Some Notes on Nanaimo’s 2011 Annual Report to be presented Monday, June 18, 4:30pm at the Shaw Auditorium
Ron Bolin: June 14, 2012
This coming Monday, Nanaimo citizens who are able to make a meeting scheduled at 4:30 in the afternoon downtown in Nanaimo can bring their observations, concerns and kudos on one of the City’s most significant documents to their Council in open meeting. The document under discussion is one of the most important documents which the City produces. It summarizes the City’s journey from it statements of objectives through its services offered, its revenues and expenses, our population and infrastructure growth, and their evaluation for the year 2011, including pointers through it to both past and future.
The document itself is available to be viewed at City Hall in Legislative Services between 8:30am and 4:30pm or is available online at the City’s web site at:
I have been informed that a printed copy of the 122 page document is not available, even at cost.
The information contained within is generally not difficult to read and is presented with many graphs and tables of financial data as well as departmental objectives and performance measurements. While it is not what one could call a fun read, almost any page can inform, inspire or incense.
A comparison with the 2004 Annual Report is in order, though in fact there is little to compare. The only financial detail in the 2004 report was the number and sum of Permissive Property Tax exemptions in 2003. A comparison of this sum with that in the 2011 Report shows a 65% increase in the exemptions granted by Council. Other than this the document advises that: “The City of Nanaimo has prepared audited financial statements which were approved by Council on May 3, 2004. These statements are available on request at the City offices”. These statements were used in this examination.
Diane Brennan is the only sitting Councillor to appear in both the 2004 and 2011 reports.
The 2004 document provides no details about City operations and was only 16 pages long. It did provide the results of an Ipsos Reid poll of citizens regarding satisfaction with City services. Telephone interviews were conducted with a random sample of 300 residents of the City aged 18 and older. Respondents were asked to rate the overall quality of life in the City of Nanaimo.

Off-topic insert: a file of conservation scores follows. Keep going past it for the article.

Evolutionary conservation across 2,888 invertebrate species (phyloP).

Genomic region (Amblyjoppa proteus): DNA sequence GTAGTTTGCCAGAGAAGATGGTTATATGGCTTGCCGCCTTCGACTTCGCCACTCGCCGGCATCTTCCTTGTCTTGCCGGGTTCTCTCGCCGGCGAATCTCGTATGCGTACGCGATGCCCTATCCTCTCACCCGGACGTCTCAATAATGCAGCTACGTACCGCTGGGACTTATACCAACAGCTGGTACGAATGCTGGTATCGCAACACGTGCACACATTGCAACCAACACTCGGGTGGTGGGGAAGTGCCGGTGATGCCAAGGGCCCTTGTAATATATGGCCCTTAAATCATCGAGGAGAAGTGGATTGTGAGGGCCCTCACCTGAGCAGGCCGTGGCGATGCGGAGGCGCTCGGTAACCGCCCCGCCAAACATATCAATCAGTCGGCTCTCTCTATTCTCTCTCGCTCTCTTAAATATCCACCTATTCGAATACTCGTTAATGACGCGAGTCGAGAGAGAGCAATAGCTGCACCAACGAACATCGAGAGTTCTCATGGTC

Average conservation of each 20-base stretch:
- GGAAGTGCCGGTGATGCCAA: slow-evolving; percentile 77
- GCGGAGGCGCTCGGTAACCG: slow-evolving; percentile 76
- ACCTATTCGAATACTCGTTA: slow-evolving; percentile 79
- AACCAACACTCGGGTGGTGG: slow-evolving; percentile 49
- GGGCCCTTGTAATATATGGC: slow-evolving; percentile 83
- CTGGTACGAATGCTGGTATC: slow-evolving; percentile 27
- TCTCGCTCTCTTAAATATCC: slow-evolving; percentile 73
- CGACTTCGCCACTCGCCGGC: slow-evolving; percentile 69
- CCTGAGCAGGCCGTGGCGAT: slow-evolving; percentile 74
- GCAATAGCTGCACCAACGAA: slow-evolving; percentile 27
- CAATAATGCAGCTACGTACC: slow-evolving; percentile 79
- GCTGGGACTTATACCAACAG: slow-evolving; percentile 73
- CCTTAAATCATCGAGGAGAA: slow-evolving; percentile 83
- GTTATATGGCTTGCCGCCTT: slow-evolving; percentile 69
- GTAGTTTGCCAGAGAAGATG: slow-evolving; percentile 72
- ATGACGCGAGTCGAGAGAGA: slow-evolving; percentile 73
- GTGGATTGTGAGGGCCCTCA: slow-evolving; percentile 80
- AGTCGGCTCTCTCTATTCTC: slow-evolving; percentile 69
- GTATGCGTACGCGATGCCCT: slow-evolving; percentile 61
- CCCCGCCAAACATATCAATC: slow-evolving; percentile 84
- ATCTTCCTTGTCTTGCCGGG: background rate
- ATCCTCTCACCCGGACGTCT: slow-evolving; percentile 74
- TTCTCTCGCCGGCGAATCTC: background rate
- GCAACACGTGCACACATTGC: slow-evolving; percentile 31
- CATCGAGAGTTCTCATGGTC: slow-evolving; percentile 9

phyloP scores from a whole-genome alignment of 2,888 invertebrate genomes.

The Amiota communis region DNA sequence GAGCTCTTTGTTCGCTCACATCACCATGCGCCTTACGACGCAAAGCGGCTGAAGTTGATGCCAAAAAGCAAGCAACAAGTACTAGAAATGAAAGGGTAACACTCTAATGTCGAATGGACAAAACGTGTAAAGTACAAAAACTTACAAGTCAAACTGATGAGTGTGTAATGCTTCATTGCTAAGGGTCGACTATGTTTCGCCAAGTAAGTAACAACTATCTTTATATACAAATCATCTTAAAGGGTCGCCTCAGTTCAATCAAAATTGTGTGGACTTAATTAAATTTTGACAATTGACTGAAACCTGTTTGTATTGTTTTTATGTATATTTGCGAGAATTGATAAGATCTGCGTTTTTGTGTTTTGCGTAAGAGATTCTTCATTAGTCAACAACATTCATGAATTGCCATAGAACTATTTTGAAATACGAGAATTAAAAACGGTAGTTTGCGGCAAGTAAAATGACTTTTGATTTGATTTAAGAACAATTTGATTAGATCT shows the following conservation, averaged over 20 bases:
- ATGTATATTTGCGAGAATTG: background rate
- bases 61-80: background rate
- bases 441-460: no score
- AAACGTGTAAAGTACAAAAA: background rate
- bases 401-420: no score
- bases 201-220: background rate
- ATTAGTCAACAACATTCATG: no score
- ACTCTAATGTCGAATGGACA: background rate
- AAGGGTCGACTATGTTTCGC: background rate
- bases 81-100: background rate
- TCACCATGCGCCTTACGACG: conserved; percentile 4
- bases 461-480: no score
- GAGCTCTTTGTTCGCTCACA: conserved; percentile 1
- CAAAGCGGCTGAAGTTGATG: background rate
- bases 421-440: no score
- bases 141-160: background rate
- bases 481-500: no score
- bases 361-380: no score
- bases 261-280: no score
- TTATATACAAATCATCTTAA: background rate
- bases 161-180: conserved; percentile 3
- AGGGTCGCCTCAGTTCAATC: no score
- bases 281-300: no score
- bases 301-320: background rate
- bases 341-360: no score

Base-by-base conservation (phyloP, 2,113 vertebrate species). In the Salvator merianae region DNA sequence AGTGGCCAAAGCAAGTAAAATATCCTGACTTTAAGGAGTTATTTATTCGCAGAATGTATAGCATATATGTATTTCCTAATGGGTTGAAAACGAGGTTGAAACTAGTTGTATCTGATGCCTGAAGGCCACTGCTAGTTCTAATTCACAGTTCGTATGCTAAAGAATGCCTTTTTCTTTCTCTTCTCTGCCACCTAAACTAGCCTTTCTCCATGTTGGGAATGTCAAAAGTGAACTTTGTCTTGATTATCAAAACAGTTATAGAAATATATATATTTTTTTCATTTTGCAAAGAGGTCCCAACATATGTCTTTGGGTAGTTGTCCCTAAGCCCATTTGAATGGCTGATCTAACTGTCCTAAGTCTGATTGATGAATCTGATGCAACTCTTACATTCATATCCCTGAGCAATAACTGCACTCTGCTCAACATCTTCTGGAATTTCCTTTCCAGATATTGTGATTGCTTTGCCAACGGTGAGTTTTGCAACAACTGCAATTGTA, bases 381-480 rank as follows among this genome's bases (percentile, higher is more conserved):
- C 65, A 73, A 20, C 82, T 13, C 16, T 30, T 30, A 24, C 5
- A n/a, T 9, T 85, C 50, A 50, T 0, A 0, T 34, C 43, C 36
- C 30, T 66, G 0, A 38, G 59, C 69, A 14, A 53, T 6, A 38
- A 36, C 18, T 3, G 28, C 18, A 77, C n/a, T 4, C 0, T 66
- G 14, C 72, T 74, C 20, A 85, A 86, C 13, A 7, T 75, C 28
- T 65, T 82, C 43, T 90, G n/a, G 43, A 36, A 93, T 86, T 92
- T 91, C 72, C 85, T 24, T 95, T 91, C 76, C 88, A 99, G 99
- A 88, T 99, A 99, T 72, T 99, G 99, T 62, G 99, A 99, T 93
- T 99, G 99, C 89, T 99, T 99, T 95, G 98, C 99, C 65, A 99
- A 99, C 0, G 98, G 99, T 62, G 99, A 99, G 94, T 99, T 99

- 94% of respondents rated quality of life as either “good” or “very good”. Over 41% gave it a “very good” rating.
- 85% of respondents said they received “good value” for their tax dollars.
- 92% of those surveyed were satisfied with the “overall level and quality of services provided by the City of Nanaimo”.
One can only speculate on the results of a similar poll held today.
Comparative Overview 2004-2011: (Please interpolate the spacing of the figures)
2004 2011 Increase
Population 78,271 84,228 +7.6%
Property Taxes ($) 57,992,570 83,876,786 +44.6%
Debt 16,672,712 35,193,419 +211%
Net Financial Assets 74,962,054 62,990,577 -20%
Non-Financial Assets 534,952,626 558,069,334 +4.3%
# Staff at $75000+ 51 176 +345%
Total $75000+ payroll 4,582,826 16,771,658 +366%
Tax Exemptions (perm) 782,454 1,289,639 +64.8%
Total Remuneration 30,900,307 51,532,550 +166.7%
Inflation 2004-2011 +12.3%
So much for this evening. More tomorrow on other aspects of the Report.
CIty Assets: Accounting standards and reporting has changed since 2004. Current replacement value of City asset is approximately $1.9 billion. Net book value is only meaningful to accountants. Comparison due to change in standards, depreciation etc is not representative of anything other than the way accounts are REQUIRED to report information.
jacques: I wondered about this discrepancy myself. Can you enlighten us on how to interpret the difference between the $558 million and the $1.9 billion? It sounds like we have a lot of maintenance money which is overdue, i.e. maybe much more than the circa $12 million a year which has been reported.